Report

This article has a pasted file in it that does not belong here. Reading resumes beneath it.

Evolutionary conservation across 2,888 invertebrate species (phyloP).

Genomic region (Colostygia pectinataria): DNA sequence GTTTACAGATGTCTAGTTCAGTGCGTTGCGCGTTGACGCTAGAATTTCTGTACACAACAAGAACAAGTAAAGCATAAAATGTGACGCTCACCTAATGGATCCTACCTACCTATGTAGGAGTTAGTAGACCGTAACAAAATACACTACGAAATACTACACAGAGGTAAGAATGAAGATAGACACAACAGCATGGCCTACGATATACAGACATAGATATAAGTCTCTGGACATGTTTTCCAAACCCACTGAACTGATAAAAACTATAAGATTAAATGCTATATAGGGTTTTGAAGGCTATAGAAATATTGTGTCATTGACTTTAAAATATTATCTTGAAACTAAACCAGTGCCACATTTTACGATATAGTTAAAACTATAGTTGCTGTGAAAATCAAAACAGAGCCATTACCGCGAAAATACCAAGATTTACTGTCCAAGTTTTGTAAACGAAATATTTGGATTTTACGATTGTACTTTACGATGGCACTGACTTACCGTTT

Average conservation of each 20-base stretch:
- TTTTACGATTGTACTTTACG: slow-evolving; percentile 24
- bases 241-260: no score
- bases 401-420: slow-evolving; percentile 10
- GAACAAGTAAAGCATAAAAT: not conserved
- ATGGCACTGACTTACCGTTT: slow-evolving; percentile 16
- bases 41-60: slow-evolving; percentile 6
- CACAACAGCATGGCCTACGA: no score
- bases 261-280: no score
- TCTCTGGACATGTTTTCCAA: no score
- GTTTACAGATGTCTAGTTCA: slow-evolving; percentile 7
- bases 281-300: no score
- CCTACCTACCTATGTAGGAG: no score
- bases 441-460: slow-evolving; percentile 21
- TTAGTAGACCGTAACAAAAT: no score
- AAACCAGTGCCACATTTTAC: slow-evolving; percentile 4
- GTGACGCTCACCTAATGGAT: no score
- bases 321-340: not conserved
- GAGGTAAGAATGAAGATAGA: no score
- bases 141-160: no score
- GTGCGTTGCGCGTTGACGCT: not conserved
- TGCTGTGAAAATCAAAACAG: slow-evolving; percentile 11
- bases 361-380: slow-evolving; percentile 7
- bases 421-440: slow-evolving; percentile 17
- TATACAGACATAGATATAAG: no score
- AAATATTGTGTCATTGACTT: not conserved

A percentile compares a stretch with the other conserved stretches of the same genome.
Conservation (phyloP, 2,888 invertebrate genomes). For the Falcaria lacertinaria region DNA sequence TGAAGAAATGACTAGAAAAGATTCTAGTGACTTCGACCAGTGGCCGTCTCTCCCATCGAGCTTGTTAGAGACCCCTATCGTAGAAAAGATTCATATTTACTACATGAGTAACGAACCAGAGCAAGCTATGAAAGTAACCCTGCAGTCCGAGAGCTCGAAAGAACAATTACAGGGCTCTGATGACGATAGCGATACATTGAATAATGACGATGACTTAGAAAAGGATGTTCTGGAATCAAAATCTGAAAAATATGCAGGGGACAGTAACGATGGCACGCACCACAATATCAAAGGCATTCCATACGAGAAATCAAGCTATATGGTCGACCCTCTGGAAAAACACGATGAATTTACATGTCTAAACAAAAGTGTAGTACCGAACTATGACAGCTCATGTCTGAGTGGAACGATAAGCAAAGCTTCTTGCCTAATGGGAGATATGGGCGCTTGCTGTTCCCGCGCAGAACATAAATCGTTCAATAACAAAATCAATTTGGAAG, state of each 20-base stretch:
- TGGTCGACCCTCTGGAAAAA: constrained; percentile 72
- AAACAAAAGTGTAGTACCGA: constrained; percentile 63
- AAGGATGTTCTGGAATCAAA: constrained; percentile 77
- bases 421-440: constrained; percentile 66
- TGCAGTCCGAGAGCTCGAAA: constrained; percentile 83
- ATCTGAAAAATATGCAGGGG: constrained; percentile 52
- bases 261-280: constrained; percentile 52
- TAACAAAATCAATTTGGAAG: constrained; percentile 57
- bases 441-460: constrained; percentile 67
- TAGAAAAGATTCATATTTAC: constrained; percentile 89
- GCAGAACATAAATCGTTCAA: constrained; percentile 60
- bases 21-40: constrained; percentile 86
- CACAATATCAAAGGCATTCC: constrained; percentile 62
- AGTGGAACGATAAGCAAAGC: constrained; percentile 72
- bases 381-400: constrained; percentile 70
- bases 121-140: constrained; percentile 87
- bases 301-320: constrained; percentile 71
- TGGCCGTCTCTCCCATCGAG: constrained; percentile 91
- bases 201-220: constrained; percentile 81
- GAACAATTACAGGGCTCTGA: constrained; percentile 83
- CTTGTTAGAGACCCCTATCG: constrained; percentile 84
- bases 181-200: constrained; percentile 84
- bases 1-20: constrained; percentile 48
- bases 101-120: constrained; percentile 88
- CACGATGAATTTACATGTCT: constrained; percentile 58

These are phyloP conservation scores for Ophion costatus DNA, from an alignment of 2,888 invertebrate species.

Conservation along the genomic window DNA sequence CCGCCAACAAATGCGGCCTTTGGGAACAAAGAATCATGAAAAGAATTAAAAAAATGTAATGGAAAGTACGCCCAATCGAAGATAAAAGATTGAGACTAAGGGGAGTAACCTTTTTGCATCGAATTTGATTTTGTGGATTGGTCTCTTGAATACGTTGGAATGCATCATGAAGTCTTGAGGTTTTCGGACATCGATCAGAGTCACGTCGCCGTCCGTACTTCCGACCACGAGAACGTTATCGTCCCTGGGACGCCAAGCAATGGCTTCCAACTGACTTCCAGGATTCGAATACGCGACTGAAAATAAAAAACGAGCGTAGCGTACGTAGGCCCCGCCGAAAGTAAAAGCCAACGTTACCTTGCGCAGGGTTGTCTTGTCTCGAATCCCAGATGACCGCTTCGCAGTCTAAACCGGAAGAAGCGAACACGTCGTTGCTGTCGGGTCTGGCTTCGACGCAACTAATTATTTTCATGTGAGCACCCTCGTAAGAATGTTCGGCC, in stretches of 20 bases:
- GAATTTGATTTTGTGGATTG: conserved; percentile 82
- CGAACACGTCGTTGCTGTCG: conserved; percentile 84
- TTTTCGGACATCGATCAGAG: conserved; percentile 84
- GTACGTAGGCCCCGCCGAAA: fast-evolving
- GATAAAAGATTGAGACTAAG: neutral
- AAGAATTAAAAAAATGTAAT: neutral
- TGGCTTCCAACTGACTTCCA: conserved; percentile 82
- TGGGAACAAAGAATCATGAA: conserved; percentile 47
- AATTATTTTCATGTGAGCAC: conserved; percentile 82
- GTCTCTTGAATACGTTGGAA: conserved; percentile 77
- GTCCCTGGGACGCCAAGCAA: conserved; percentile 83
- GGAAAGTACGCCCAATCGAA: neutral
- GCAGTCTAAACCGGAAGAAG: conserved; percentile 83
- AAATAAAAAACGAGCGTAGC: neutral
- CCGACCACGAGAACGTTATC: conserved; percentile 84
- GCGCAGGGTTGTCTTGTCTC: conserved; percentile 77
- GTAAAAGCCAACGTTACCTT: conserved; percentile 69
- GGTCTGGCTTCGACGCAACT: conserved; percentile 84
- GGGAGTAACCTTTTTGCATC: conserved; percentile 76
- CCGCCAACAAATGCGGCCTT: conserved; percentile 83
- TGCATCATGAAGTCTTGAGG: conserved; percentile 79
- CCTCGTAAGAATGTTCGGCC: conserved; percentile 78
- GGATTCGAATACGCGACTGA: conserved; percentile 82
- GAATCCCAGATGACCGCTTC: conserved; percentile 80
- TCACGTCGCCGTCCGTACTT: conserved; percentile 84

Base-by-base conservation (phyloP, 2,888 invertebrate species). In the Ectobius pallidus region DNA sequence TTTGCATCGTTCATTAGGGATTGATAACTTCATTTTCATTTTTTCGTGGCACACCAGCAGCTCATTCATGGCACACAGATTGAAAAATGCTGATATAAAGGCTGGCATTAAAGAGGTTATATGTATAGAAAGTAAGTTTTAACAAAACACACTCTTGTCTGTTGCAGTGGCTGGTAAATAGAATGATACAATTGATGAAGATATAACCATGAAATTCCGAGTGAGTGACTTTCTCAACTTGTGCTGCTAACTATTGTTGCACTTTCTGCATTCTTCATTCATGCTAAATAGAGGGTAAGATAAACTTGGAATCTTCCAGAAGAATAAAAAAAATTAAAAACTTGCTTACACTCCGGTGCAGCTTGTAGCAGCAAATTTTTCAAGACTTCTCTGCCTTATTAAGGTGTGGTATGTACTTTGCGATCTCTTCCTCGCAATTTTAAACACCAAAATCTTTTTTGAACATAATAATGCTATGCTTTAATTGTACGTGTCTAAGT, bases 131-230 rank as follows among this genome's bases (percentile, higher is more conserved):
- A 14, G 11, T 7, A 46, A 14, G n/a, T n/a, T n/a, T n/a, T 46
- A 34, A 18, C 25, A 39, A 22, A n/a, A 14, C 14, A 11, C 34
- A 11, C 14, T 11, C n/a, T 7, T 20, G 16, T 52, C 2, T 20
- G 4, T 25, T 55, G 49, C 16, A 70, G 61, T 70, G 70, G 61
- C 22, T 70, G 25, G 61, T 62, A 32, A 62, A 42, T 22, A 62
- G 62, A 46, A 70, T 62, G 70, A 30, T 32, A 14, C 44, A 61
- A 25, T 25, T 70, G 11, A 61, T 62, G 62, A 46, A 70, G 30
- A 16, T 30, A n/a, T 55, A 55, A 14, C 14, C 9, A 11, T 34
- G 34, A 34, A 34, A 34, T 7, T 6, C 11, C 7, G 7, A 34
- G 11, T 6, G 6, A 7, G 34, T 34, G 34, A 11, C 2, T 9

Optimization of Batting Order Frank R. Zheng A Quick Introduction to Baseball Two teams alternate batting and fielding. Batting team tries to score runs. Runners must advance through first, second and third base in order to reach home Runners are advanced by players getting hits, drawing walks, stealing bases, or errors by the opposing team’s defense The team with the most runs at the end of the game wins Batting Order Before each game, the team’s coach must submit the batting order of the team The batting order dictates the order in which players step up to the plate Substitutions such as pitch hitters or pitch runners are allowed, but are relatively rare The optimal batting order maximizes the expected run production Batting Order Optimization as a Scheduling Problem Finding the optimal batting order for a team can be thought of as a single-machine scheduling problem Each batter is modeled as a job, and the batting order is a set of 9 such jobs The objective function is to maximize the run production of the lineup This is a complicated function that requires simulation to analyze Approach to Optimize Batting Order Each baseball team has a roster of ~15 batters, of which only 9 compose the batting order Brute forcing all the possible lineups is somewhat impractical – need to calculate 15!/6! combinations (over 1.8 billion unique lineups) Solution is to combine a qualitative “conventional wisdom” approach with a data-driven quantitative methodology Batting Order Conventional Wisdom Over the many decades baseball has been played, coaches have dedicated much thought to finding the best lineup Traditional lineups follow this general order 1-2 – batters who get on base on a lot 3-5 – batters who get a lot of extra base hits 6-8 – weak batters 9 – pitcher/weak batter/batter who gets on base a lot Key is to have players with a high realization value (lots of runs batted in) follow those with a high potential value (getting on base a lot) i.e., get runners on base so your power hitters can drive them home Underlying Causes of Run Production There is a limited set of events that have the potential to score runs We refer to these as “Run-Producing Events” or RPEs RPEs include Singles (1B) Doubles (2B) Triples (3B) Home Runs (HR) Bases on Balls/Batter Hitter by Pitch (BB+HBP) Errors (ERR) Batting Performance Does the model fully capture differences among player batting characteristics? Regression Value OUT 1B BB+HBP 2B 3B HR ERR -0.1040 0.4659 0.3255 0.7613 1.0456 1.4031 0.4340 How to distinguish between ‘table setters’ vs. ‘sluggers/cleanup hitters’? Realization Value vs. Potential Value Realization Value is the expected number of runs each RPE actually scores Potential Value is the effect each RPE has on the team’s chances to score additional runs in the same inning Differentiating between these two metrics allows us to quantitatively determine which players create the potential for scoring runs and which ones are good at bringing those players to home plate OUT 1B BB+HBP 2B 3B HR ERR Realization Value 0.0000 0.2314 0.0328 0.5120 0.7411 1.7387 0.1000 Potential Value -0.1040 0.2345 0.2927 0.2493 0.3045 -0.3356 0.3340 Total Value -0.1040 0.4659 0.3255 0.7613 1.0456 1.4031 0.4340 Differentiating Players By comparing each individual’s realization value and potential value to the team’s overall averages, we can group players into one of four categories (R+, P+) Strong Hitters – players who bat in a lot of runs but also create the potential for more runs (R+, P-) Run Producers – players who bat in a lot of runs (R-, P+) Table Setters – players who create a lot of potential for more runs (R-, P-) Weak Hitters – the team’s worst players This gives us the quantitative data we need to apply the conventional wisdom discussed earlier Overview of Heuristic Now we have the tools we need to combine the holistic conventional wisdom with quantitative data We adapted this heuristic from the work of Sokol After determining which players fall into which set, we attempt to follow the conventional wisdom of placing batters with high realization values after a group of batters with high potential values We want to build up potential value and then release it with realization value The optimal order of the four sets is (R-, P+) (R+, P+) (R+, P-) (R-, P-) Heuristic Steps Select the two batters with the highest P in the (R-, P+) set and assign them to the top two slots in the batting order, by order of increasing P Place all batters in the (R+, P+) group in the next slots, ordered by decreasing P Fill as many remaining slots as possible with batters from the (R+, P-) group, ordered by decreasing P If there are any remaining slots, fill them with batters in the (R-, P-) group, ordered by increasing P For each player left in the (R-, P+) group, replace a (R-, P-) player if possible, ordering the new (R-, P+) players by increasing P Application to 2011 New York Yankees In order to see the effects of our heuristic, we applied it to the 2011 New York Yankees First, we placed each player into the appropriate category NYY 2011 - Realization Value vs. Potential Value (Difference from Team Average) Potential Value (PV) Brett Gardner (R-, P+) Table Setters Derek Jeter (R+, P+) Strong Hitters Nick Swisher Eric Chavez Jesus Montero Alex Rodriguez Eduardo Nunez Realization Value (RV) Francisco Cervelli Andruw Jones Chris Dickerson (R-, P-) Weak Hitters Russel Martin Jorge Posada Curtis Granderson Mark Teixeria Robinson Cano (R+, P-) Run Producers Simulation In order to determine the value of our objective function (the expected number of runs scored per game) we need to simulate a game of baseball using the designated lineup Our simulation follows the structure of a normal game of baseball At each point in time, the next batter steps up to the plate and either generates a RPE or gets out, depending on that player’s distribution RPEs advance runners according to the rules of baseball or by probabilistic outcomes determined using data from the 2011 season The number of outs and runs is recorded for each of 16,200 games Results of Analysis Standard Lineup Batting Order 1 2 3 4 5 6 7 8 9 Player Derek Jeter Curtis Granderson Robinson Cano Alex Rodriguez Mark Teixeira Nick Swisher Jorge Posada Russel Martin Brett Gardner Heuristic Lineup Set R-, P+ R+, PR+, PR+, P+ R+, PR-, P+ R-, PR-, PR-, P+ This lineup generated an average of 5.68 runs, and is expected to have a 61.3% chance of winning a 5-game series against the Detroit Tigers Batting Order 1 2 3 4 5 6 7 8 9 Player Brett Gardner Derek Jeter Alex Rodriguez Robinson Cano Curtis Granderson Andruw Jones Mark Teixeira Russel Martin Nick Swisher Set R-, P+ R-, P+ R+, P+ R+, PR+, PR+, PR+, PR-, PR-, P+ This lineup generated an average of 5.84 runs, with a 64.7% chance of winning a 5-game series against the Detroit Tigers Conclusions and Other Applications The heuristic was only able to generate a lineup with a 3% increase in the amount of expected runs Since statistical analysis in baseball is a known quantity, it may be the case that the NYY have already studied this problem in great detail Even if the gains in expected run production were minimal, there are other applications for our methodology Potential trades or acquisitions of new players can be evaluated by what effect they would have on the team’s expected run production Can apply a game-theoretic approach to maximize your expected win rate by adjusting the distribution of your team’s run production to maximize the potential of winning a game against a specific team